Ba1/BB+: Overview, How it Works, Functions

What Are Ba1/BB+?

Ba1/BB+ are rating designations by Moody's Investor Service and S&P Global Ratings, respectively, for a credit issue or an issuer of credit that signify higher degrees of default risk on the agencies' rating spectrums. Ba1/BB+ sits just below investment-grade ratings.

Moody's Investor Service and S&P Global Ratings assign ratings to bonds, preferred stock, and government entities. The ratings reflect the assessed risk of the security and how likely the borrower is to make interest payments.

Key Takeaways

  • Moody's and S&P issue ratings on bonds, preferred stock, and government entities that speak to the risk and the borrower's likelihood for repayment.
  • The ratings are closely watched by investors worldwide; ratings range from AAA, for the highest-quality, lowest-risk issuers, down to C, for the issuers in default and unlikely to repay the principal.
  • Ba1/BB+ is a rating in the middle of that range, reflecting an issuer that has some risk of default, but is still a safer investment than others; it is considered to be just below investment grade.

How Ba1/BB+ Works

Bond investors seek to gauge the risk of a bond investment before making a purchase. The primary way that bond investors can understand the risk of a bond issued by a company, known as corporate debt, is to check the debt rating of the debt issuance and the corporation.

Three primary rating agencies are used by investors to ascertain the riskiness of an investment. These are Moody's, S&P, and Fitch. These rating agencies assign ratings that come with a pre-established definition as well as an analysis of the rating.

The Ba1/BB+ rating, as well as all others set by Moody's and S&P, have descriptive guidelines. Ratings apply to both the credit instrument that is issued and the issuer of the credit instrument. 

  • Issue: For Moody's, an issue rated Ba1 is judged to be speculative and [is] subject to substantial credit risk. The modifier '1' indicates that the obligation ranks in the higher end of its generic rating category. For S&P, an issue rated BB+ is regarded as having significant speculative characteristics and while such obligations will likely have some quality and protective characteristics, these may be outweighed by significant uncertainties or major exposures to adverse conditions. The modifier '+' means it has a stronger relative standing among Ba-rated credit.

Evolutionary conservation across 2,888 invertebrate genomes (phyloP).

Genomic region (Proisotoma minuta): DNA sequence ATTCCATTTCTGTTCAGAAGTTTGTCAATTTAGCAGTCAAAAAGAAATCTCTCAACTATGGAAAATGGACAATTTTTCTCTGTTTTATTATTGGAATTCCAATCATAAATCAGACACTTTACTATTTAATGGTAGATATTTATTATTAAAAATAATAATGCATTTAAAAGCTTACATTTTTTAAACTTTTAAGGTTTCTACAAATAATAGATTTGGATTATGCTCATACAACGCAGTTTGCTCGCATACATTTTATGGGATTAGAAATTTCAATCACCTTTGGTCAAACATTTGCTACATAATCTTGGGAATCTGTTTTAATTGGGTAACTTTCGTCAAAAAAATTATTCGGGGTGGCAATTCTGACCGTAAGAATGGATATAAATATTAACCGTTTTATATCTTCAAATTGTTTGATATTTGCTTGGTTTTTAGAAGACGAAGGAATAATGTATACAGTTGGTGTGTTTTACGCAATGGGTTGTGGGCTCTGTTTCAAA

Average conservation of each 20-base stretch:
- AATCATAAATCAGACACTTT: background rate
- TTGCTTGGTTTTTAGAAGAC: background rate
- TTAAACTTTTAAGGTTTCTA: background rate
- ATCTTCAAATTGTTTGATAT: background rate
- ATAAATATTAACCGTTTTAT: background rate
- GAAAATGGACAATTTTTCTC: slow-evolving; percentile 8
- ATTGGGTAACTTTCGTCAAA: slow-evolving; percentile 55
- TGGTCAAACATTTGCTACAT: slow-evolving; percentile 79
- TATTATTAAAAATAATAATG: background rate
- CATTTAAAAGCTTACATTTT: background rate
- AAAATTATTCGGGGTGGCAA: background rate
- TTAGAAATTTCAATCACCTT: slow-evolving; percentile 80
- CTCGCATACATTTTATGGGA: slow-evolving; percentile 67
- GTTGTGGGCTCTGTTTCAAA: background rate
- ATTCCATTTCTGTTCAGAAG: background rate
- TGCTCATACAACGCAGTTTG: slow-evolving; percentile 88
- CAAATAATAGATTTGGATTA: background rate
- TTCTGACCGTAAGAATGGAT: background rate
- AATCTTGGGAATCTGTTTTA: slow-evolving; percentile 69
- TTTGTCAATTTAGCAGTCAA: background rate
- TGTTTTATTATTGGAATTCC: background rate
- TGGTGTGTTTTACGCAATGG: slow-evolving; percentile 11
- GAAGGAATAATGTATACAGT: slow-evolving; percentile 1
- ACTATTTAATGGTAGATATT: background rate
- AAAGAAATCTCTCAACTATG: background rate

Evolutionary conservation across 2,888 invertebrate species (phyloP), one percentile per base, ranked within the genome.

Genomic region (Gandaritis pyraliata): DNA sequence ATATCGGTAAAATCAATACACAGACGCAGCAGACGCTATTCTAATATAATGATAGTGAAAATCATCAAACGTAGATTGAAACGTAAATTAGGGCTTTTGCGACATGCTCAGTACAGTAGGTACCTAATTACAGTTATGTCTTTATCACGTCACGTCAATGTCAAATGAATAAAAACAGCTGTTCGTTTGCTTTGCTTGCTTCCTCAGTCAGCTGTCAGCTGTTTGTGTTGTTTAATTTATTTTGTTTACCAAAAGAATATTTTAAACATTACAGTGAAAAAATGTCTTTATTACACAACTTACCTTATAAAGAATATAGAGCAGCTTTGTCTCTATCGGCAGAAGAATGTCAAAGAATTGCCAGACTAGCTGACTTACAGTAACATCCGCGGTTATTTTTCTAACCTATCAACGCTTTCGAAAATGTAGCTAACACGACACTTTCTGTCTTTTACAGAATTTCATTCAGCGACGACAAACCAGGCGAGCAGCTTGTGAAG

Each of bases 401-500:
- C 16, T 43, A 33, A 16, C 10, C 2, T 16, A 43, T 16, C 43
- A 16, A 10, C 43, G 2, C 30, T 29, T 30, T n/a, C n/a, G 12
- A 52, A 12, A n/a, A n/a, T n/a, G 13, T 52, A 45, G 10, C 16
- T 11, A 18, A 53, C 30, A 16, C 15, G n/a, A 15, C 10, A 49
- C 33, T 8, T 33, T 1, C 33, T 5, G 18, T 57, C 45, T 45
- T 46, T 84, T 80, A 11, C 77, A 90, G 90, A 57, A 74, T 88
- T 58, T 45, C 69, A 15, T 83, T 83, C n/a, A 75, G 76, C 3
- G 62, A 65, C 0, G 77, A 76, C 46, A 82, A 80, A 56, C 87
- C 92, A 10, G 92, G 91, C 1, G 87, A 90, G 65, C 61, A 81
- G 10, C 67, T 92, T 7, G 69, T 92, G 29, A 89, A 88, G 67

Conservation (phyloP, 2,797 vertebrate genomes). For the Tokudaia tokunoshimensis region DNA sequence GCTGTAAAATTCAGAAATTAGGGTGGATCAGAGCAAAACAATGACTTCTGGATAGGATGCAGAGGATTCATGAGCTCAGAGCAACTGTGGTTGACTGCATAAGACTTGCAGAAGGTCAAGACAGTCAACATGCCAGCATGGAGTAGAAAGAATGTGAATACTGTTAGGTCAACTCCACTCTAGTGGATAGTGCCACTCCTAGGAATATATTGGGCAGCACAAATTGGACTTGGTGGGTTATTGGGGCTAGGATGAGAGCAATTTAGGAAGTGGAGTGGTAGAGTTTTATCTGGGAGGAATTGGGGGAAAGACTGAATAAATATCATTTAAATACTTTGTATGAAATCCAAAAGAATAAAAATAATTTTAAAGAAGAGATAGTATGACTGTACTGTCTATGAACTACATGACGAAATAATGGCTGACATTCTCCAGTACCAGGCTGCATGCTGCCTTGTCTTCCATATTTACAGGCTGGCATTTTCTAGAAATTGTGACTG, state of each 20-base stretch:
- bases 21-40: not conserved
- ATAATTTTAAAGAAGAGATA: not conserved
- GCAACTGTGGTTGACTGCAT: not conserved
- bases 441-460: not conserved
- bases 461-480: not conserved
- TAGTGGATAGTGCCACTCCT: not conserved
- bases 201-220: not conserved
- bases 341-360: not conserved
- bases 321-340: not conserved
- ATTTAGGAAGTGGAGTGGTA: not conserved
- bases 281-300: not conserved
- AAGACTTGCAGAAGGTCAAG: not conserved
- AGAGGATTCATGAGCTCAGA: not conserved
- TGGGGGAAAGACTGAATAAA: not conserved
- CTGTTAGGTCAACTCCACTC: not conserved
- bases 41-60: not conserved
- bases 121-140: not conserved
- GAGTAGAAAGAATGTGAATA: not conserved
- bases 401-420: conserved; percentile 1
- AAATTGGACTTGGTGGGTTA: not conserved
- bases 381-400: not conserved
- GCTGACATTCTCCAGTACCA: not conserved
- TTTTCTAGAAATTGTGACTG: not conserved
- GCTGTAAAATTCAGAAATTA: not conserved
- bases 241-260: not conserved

• Issuer: For Moody's, issuers assessed Ba1 are judged to be speculative and are subject to a substantial risk of defaulting on certain operating obligations and other contractual commitments. For S&P, an obligor rated BB[+] is less vulnerable in the near term than other lower-rated obligors. However, it faces major ongoing uncertainties and exposure to adverse business, financial, or economic conditions, which could lead to the obligor's inadequate capacity to meet its financial commitment.

The Function of Ratings

When a company wants to issue a bond to raise money for one of many purposes, usually to finance growth, it typically seeks out the services of the rating agencies to designate their credit opinions on the bond issue and on the issuer itself.

The ratings will assist in the price discovery process of the bond when it is marketed to investors. A Ba1/BB+ rating is below investment grade, or sometimes referred to as high-yield or junk; therefore, the yield on the bond should be higher than on an investment-grade security to compensate for the greater risk of payment default that the bond investor is taking on.

The issue and the issuer usually have the same rating, but they could be different if, for example, the issue is enhanced with additional credit protection for investors (the bond may have a higher rating), or if the structure of the issue is such that weaker credit protection exists, in which case the bond could be a Ba2/BB instead of Ba1/BB+.

The rating agencies also assign credit ratings to sovereign debt, assessing the default risk of a nation. The ratings of nations are impacted by their economic profile, their exchange rate, inflation, and their political climate. Investors considering investing in the government bonds of a specific nation can use these ratings to determine whether the outlook is stable in that country, which would strengthen its ability to make good on its debt obligations.

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  1. Standard & Poor's. "S&P Global Ratings. S&P Global Ratings Definitions." Accessed March 1, 2021.

  2. Moody's Analytics. "Moody's Investor Service. Rating Symbols and Definitions," Page 4. Accessed March 1, 2021.

  3. Moody's Analytics. "Moody's Investor Service. Rating Symbols and Definitions," Page 38. Accessed March 1, 2021.

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